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You can now eat a Michelin star meal while orbiting Earth in a balloon

You can now eat a Michelin star meal while orbiting Earth in a balloon

The Spaceship Neptune is truly out of this world

Fine dining is already an expensive and exclusive treat as it is. And then there's heading to the stars to eat your scran.

Believe it or not, that's now a real thing. Or will be very soon thanks to some very adventurous and ambitious entrepreneurs.

A luxury travel company has teamed up with a Michelin chef to offer some of the best food the world can offer from, well, outside of this world.

Instead of sitting on your bum in a restaurant, you'll be sitting down 100,000 feet above sea level.

Considering commercial plans will usually fly between 31,000 feet and 42,000 feet, this is quite the height and maybe not one for those who don't like looking down.

But it's bound to fascinate some - but you'll also like to splash the cash.

At $495,000 (£389,857) per person, it is quite possible the most expensive meal you'll ever come across.

Space travel company SpaceVIP has teamed up with two Michelin starred chef Rasmus Munk, who runs Alchemist in Copenhagen, Denmark, to make the concept a reality.

The capsule in space.
SpaceVIP / Space Perspective

And the vessel that'll take you to the edge of the planet? A massive carbon neutral space balloon called Spaceship Neptune.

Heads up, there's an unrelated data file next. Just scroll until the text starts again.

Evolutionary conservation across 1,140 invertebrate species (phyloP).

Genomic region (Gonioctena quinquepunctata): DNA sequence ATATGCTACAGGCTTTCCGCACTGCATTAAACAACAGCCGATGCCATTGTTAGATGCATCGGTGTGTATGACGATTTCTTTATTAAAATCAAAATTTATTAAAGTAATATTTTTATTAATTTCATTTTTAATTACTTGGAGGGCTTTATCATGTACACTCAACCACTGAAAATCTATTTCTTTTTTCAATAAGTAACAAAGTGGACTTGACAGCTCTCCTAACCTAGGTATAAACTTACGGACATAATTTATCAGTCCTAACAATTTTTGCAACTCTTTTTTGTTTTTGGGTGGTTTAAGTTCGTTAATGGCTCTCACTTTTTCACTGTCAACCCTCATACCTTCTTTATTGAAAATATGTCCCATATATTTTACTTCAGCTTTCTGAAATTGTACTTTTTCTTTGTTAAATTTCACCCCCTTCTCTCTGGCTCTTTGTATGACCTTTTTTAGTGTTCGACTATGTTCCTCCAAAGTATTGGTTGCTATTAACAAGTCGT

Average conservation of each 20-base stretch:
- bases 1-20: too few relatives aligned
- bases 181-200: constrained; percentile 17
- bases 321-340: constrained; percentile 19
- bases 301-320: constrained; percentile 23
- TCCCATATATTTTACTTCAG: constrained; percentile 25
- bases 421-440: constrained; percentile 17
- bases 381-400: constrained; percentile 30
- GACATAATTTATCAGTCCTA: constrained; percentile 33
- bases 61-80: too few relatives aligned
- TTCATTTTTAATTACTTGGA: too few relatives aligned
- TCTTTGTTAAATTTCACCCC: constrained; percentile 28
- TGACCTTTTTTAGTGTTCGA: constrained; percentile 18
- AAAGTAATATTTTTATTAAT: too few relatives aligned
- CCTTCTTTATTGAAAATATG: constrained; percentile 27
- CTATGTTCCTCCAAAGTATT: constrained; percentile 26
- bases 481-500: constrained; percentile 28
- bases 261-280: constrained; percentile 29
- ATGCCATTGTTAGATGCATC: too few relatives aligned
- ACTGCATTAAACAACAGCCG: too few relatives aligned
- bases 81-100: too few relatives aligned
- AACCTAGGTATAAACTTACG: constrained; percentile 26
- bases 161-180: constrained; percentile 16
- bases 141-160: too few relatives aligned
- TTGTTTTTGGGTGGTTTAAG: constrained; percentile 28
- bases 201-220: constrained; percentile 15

Bloomberg reports it'll make its first trip in 2025 and test flights are already planned for April this year.

SpaceVIP founder Roman Chiporukha told the outlet: "We've already had dozens of qualified participants express tremendous interest in this experience and, with only six seats available, we foresee us securing all passengers in the next few weeks."

The entire journey will take six hours, with the capsule attached to the mega balloon pressurised before lifting off.

There will be Wi-Fi onboard, meaning those on it can FaceTime back down to Earth if they so wish.

The balloon on the edge of space.
SpaceVIP / Space Perspective

And if you're one of the six, you'll be dressed by French fashion house Ogier as part of the package. Swanky. Proceeds from the trip will also benefit The Space Prize, an organisation promoting women in the space field.

The balloon will depart from the Kennedy Space Center in Florida.

Chiporukhan told Forbes: "It is by launching these flights that we will be able to make them accessible to more people.

"In the 1920’s, a ticket for a transatlantic flight was prohibitively expensive and accessible only to the elite, however, with advancements in technology, and the growth of the airline industry, air travel became more affordable over time.

"This is just the beginning of private space travel, so we absolutely see it going in the same direction."

Featured Image Credit: SpaceVIP / Space Perspective

Topics: Space, World News, Food And Drink, Weird, Technology, UK News